Juli Mazi Napa Naturapathic doctor selling fake COVID pills along with fake vaccination cards arrested. Duping individuals into thinking they were guarded against the deadly virus.
Praying on people’s fears of COVID and vaccines for profit….
A California licensed naturopathic doctor in Napa was arrested Wednesday in an alleged scheme to sell homeoprophylaxis immunization pellets and provide fake COVID-19 vaccination cards, federal authorities announced.
Juli A. Mazi, 41, was charged with one count of wire fraud and one count of false statements related to health care matters what was characterized as the first federal criminal prosecution related to homeoprophylaxis immunizations and fake COVID-immunization records.
Federal officials say Mazi was selling ‘homeoprophylaxis immunization pellets,’ which involve exposing someone who consumes them to a diluted amount of a disease in hopes of triggering an immune response. Prosecutors in a press release said she falsely claimed the pellets contained a minute amount of the COVID-19 and that the pellets would confer ‘lifelong immunity.’ She also falsely told patients that the approved vaccines against COVID-19 contained ‘toxic ingredients.’
She also reportedly told patients that the treatment would be effective on children as well — even babies. Of note, The homeoprophylaxis immunization treatment is not authorized by federal health officials along with there currently being no approved vaccine for anyone under the age of 12.
Mazi was investigated after a complaint to the U.S. Department of Health and Human Services from a person whose family members purchased products from her in April. According to court documents, the complainant said Mazi told family members her homeprophylaxis pellets contained the COVID-19 virus and would create an antibody response in their immune systems.
Along with the pellets, Mazi who ran her business out of an apartment complex allegedly sent falsified U.S. Centers for Disease Control and Prevention (CDC) COVID-19 vaccination cards to the family, with the Moderna vaccine listed on the cards. Mazi allegedly told family members to mark the cards to falsely state they had received the Moderna vaccine on the date that they ingested the pellets.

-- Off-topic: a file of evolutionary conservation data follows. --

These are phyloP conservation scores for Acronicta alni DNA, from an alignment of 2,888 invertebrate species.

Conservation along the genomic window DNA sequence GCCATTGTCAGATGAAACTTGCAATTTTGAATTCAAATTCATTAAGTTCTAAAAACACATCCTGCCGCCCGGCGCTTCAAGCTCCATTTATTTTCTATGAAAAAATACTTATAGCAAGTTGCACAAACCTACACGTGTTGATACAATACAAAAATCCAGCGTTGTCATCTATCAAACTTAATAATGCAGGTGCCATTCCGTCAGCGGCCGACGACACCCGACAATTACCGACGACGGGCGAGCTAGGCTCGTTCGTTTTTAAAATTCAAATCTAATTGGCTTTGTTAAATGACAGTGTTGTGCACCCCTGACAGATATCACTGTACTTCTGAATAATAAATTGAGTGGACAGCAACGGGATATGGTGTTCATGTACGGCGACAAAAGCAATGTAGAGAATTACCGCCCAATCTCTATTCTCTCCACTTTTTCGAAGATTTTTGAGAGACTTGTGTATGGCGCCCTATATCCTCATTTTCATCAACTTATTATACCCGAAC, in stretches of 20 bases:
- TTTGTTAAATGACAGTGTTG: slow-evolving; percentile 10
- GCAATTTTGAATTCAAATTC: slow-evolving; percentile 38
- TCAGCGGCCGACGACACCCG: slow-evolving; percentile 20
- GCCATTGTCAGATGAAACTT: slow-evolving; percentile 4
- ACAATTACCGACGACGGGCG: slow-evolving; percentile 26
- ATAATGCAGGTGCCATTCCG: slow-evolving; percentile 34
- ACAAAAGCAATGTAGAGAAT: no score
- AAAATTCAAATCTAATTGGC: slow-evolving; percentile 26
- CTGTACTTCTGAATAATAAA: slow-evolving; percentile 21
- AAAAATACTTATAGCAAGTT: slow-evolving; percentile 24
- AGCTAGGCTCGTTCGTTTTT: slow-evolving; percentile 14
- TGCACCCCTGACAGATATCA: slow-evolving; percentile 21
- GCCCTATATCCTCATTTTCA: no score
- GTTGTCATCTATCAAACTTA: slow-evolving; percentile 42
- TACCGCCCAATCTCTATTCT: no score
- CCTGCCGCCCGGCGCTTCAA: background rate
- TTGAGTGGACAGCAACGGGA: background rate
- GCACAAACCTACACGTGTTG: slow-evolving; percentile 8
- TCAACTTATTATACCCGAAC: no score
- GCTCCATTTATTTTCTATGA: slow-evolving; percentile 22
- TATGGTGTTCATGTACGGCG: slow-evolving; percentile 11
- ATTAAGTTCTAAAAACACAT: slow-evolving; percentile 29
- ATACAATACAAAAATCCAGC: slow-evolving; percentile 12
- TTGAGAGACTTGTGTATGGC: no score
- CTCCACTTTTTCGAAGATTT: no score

‘Preying on fears and spreading misinformation…’
‘This defendant allegedly defrauded and endangered the public by preying on fears and spreading misinformation about FDA-authorized vaccinations, while also peddling fake treatments that put people’s lives at risk. Even worse, the defendant allegedly created counterfeit COVID-19 vaccination cards and instructed her customers to falsely mark that they had received a vaccine, allowing them to circumvent efforts to contain the spread of the disease,’ said Deputy U.S. Attorney General Lisa O. Monaco in a press statement. ‘The Department of Justice and its law enforcement partners are committed to protecting the American people from fraudsters during this national emergency.’
‘Instead of disseminating valid remedies and information, Juli Mazi profited from unlawfully peddling unapproved remedies, stirring up false fears, and generating fake proof of vaccinations,’ said Acting U.S. Attorney for the Northern Distict of California Stephanie Hinds in a press statement according to KPIX5.
According to the complaint, Mazi encouraged purchase of her products by exploiting disinformation and fear of FDA-authorized COVID vaccines, falsely claiming the vaccines contain ‘toxic ingredients.’ Mazi is also alleged to have told customers they could give the pellets to children for COVID-19 immunity, and that the ‘dose is actually the same for babies.’
‘Spreading inaccurate or false medical information about COVID-19 for personal gain, as the complaint alleges, is dangerous and only seeds skepticism among the public,’ said Special Agent in Charge Craig D. Fair of the FBI’s San Francisco Field Office. ‘As the government continues to work to provide current and accurate information to help slow the spread of COVID-19, the FBI will continue to pursue those who attempt to fraudulently profit from spreading misinformation and providing false documentation.’
Six figure takings plus
According to the Justice Department, Mazi made $221,817 between January of 2020 and May of this year. Twenty-five of the transactions are specified for COVID treatments totaling $7,653, while 34 other transactions were for unspecified homeoprophylaxis treatments.
In a 2019 profile of Mazi in the Napa Valley Register, the ‘health professional’ said she had recently moved her practice to Napa from Santa Cruz.
After completing her undergraduate and master’s degree in communications at Portland State University, according to the story, Mazi went to medical school at the National University of Natural Medicine in Portland, Oregon.
‘People just think of us as kind of hippy, earthy doctors where we actually have the same training as medical doctors,’ she told the Register at the time.
If convicted, Mazi faces a maximum 20 years in prison for the wire fraud charge and five years for the false statements charge. Each charge also carries a maximum $250,000 fine and three years of supervised release, although any sentence following conviction would take into consideration U.S. Sentencing Guidelines and the federal statute governing the imposition of a sentence.